Florida veterans step up after WWII veteran widow worries few mourners will attend husband's funeral
By KEVIN D. THOMPSON | The Palm Beach Post | Published: February 8, 2019
LAKE WORTH, Fla. (Tribune News Service) — For his services on a submarine chaser for three years in the Navy during World War II, Ralph Anthony Mercurio will be honored at his funeral Friday, February 8 with a Naval Honor Guard and flag ceremony at the South Florida National Cemetery.
It will be a glowing tribute to the 93-year-old Greenacres man who passed away Jan. 16 from cancer.
But Ralph's 92-year-old widow Virginia "Ginny" Mercurio's did express a bit of concern — that there would be very few mourners at her husband's funeral because the extended family lives in New York.
Not to worry, assured Donald Lanman, who's on the Florida Veterans Foundation's board of directors.
"We take this very seriously," he said.
Lanman told Ginny that Palm Beach veterans would do their best to show respect by supporting Friday's services.
"This is an ongoing effort we have to honor and support all of our veterans who have passed on so they are properly treated," he said.
Along with veterans, family will also be present.
Diane Merovitch remembers always looking up to her father, a somewhat crotchety sort with a dry sense of humor.
"He always knew where he stood on the issues," said Merovitch, 68. "He was a straight shooter and when I was a little girl, it was a little intimidating but I always knew he loved me. There are times I've had important decisions to make and in the back of my mind, I'd be asking, 'What would dad do?'"
Barbara Mercurio, Ralph's 65-year-old daughter-in-law who lives in Broward County's Coconut Creek, remembers Ralph as a loving family man.
"He was married for 72 years to the same woman and he loved his six grandchildren and three great-grandkids," she said. "My younger daughter, who is now 32, from the time she was 3, until she turned 31, she'd crawl into his lap and just hug him. That was the kind of guy he was."
Ralph was born in Brooklyn and lived their for decades before moving to Greenacres in 1994. He ran RM Trucking, a business in New York for 30 years. When his kids were born, Barbara said he changed the name to RMS Trucking, with the 's' standing for sons.
George Mercurio, Ralph's son and Barbara's husband, remembers his dad always being opinionated. "But he always listened to yours, but he would dismiss it at the end," he said. "But at least he listened."
George, 66, said his father was a different man when he was younger because of the many worries on his mind. But as his business started making money, George said he grew closer and closer to his father. "I never knew a day without my father and my mother," he said.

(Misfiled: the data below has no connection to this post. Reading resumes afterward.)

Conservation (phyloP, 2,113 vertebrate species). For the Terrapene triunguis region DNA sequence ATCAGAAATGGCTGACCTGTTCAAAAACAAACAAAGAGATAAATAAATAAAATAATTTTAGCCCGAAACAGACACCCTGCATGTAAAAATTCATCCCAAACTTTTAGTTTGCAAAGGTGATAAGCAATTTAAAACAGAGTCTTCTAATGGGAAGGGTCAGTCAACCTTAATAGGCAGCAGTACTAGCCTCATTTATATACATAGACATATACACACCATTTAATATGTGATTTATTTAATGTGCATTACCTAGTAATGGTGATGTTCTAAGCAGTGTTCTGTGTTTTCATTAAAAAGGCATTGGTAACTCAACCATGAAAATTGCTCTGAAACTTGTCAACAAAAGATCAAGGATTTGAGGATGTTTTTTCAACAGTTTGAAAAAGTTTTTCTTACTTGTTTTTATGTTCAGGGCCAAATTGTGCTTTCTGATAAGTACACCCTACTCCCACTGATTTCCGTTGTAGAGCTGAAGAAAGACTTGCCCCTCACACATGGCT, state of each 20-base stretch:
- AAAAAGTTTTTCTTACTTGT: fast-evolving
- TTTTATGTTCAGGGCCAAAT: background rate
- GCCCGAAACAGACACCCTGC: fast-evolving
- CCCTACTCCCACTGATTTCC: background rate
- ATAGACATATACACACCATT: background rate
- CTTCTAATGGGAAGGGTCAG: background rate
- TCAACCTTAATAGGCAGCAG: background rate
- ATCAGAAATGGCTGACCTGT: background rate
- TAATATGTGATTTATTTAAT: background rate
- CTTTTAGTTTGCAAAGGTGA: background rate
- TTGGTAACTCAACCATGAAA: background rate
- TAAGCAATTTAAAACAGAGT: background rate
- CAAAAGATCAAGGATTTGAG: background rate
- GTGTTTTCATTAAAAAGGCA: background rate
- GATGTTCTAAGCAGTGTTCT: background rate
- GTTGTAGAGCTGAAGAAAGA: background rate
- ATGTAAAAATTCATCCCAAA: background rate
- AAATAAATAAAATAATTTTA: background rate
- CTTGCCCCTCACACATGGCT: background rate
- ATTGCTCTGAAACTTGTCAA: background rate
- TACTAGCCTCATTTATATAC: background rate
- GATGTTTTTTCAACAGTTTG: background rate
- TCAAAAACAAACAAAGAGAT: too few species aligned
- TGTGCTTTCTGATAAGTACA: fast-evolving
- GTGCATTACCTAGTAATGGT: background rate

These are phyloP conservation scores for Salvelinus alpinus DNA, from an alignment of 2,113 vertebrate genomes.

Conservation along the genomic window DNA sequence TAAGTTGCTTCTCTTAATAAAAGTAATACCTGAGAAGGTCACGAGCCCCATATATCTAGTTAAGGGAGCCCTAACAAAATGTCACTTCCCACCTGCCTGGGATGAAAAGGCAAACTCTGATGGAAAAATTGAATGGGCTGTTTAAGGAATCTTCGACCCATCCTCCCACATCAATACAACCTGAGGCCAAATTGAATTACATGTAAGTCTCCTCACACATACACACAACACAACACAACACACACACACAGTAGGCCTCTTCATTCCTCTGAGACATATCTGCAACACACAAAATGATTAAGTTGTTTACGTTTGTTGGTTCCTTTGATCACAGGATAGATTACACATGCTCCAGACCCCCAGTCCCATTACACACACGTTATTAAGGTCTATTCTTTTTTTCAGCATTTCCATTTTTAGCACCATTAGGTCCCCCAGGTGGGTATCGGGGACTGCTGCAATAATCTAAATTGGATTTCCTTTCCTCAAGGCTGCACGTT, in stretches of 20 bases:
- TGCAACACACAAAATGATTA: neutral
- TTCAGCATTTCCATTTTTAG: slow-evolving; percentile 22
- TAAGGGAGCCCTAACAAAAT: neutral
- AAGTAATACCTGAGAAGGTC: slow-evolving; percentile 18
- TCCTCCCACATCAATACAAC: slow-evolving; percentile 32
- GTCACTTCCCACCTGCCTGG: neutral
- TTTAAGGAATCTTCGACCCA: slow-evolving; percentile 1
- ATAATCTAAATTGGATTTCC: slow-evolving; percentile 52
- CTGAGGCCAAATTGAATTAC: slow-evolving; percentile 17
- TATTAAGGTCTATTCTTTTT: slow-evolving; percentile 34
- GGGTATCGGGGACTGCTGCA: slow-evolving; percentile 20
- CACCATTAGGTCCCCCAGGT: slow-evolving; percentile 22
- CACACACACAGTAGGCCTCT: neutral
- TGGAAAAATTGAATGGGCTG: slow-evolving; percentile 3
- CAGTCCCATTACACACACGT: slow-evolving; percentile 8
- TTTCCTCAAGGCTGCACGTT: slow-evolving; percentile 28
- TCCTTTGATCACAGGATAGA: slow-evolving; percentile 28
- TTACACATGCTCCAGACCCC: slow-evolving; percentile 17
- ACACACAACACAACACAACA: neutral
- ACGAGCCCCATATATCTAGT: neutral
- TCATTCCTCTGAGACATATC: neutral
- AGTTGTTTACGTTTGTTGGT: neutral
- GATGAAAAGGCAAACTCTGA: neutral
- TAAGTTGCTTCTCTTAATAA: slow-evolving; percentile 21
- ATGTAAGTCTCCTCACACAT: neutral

Jokingly, George called the submarine chaser his dad was on a "glorified row boat." But his son always knew his father was in danger.
And his dad was afraid, especially the first time he was called to the battle station, but did what he had to do.
"He didn't know what he was going to do the first time," George said. "Then, he said, everybody just stood up and ran to their stations and did the same thing. It was something he was most proud of."
Barbara called Ralph an All-American boy. "This was his goal," she said. "He was going to do this."
Ralph could still be seen driving around Greenacres five months ago. But age caught him and George said he finally stopped. "If he had to go far, he'd ask me to take him," George said. "He relied on me a little bit more and we'd reminisce."
Barbara said she is going to miss the political conversations she used to have with her father. "We'd be watching something on television and I'd say 'Do you believe so and so?' and he would say the same thing," she said.
Merovitch lives in Somers, N.Y., so she didn't see her father that often. She came to visit him last year and saw him twice the past few months. "I didn't see a lot of him, but his influence on me was really enormous," she said. "I always knew he was around if I needed advice or to bounce something off him. I'm really going to miss him."
Before Friday's ceremony, there will be another service at 10:30 a.m. at St. Mathew Catholic Church, 6090 Hypoluxo Road in suburban Lake Worth.
The South Florida National Cemetery is one of the country's 136 national veterans cemeteries, including nine in Florida. Situated on 313 acres along State Road 7 just south of Lantana Road, it is home to nearly 28,000 memorials. A spokesperson for the cemetery said there are generally 2,800 burials per yer.